The Supreme Court is about to reconsider Section 230, a law that’s been the foundation of the way we have used the Internet for decades.
The court will be handling a few cases that at first glance are about online platforms’ liability for hosting accounts from foreign terrorists. But at a deeper level these cases could determine whether or not algorithmic recommendations should receive the full legal protections of Section 230.
The implications of removing that protection could be huge. Section 230 has frequently been referred to as a key law, which has allowed the Internet to develop to what it is now. Whether we like it or not.
The are two cases waiting to be heard by the Supreme Court are Gonzalez v. Google and Twitter v. Taamneh. Both seek to draw big tech into the war on terror. The plaintiffs in both suits rely on a federal law that allows any USA national who is injured by an act of international terrorism to sue anyone who knowingly provided substantial assistance to whoever carried it out. The reasoning is that the platforms, Google and Twitter, provided assistance to terrorists by giving them the ability to recruit new members.
Section 230 is the provision that has, until now, protected those platforms from the negative consequences of user-generated content.
Section 230 is a section of Title 47 of the United States Code that was enacted as part of the Communications Decency Act (CDA) of 1996, which is Title V of the Telecommunications Act of 1996, and generally provides immunity to websites from the negative effects of third-party content.
What’s in question is whether providers should be treated as publishers or, alternatively, as distributors of content created by its users.
Before the Internet, a liability line was drawn between publishers of content and distributors of content. A publisher would be expected to have awareness of the material they published and could be held liable for it, while a distributor would likely not be aware and as such would be immune.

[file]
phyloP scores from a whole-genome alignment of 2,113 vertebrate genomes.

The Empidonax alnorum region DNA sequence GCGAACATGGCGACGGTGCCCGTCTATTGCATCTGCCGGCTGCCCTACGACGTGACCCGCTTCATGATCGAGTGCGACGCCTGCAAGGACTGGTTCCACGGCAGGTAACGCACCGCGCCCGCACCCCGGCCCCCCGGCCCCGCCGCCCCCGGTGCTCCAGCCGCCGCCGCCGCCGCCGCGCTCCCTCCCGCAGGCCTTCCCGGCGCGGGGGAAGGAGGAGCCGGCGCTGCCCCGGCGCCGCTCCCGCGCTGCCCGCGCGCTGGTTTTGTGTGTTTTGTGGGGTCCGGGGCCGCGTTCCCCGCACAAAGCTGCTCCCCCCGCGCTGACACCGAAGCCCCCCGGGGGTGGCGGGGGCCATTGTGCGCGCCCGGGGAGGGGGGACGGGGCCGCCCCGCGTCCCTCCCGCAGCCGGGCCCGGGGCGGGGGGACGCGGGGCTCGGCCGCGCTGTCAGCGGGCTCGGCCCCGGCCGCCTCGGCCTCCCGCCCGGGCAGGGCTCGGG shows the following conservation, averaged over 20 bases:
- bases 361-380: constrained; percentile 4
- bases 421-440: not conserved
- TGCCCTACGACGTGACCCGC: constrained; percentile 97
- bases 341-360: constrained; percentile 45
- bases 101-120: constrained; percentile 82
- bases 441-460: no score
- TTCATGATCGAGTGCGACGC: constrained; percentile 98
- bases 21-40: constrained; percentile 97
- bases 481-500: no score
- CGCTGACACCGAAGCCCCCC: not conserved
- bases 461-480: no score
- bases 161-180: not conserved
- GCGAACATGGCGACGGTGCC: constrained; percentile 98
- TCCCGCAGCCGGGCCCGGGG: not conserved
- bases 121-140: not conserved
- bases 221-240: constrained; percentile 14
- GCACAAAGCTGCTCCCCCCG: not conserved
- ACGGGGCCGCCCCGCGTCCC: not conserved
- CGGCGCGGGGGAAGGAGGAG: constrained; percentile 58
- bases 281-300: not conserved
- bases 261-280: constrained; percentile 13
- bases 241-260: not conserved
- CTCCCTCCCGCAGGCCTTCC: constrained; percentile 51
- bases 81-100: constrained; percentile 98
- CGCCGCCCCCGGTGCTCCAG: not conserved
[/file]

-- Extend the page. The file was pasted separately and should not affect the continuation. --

No provider or user of an interactive computer service shall be treated as the publisher or speaker of any information provided by another information content provider.
Section 230 protections have never been limitless though, and require providers to remove material illegal on a federal level, such as in copyright infringement cases.
It all became a bit more complicated when online platforms—and social media in particular—started using algorithms that are designed to keep us occupied. These algorithms make sure that we are presented with content we have shown an interest in. The goal is to make us spend as much time on that platform as possible while the platform earns advertising dollars. While the content was not created by the platform, the algorith definitely does the bidding of the platform.
In the early days (cases that played out before the turn of the century) moderation was seen as an editorial action which shifted a platform from a distributor role into a publisher role, which didn’t exactly help to get some form of moderation started.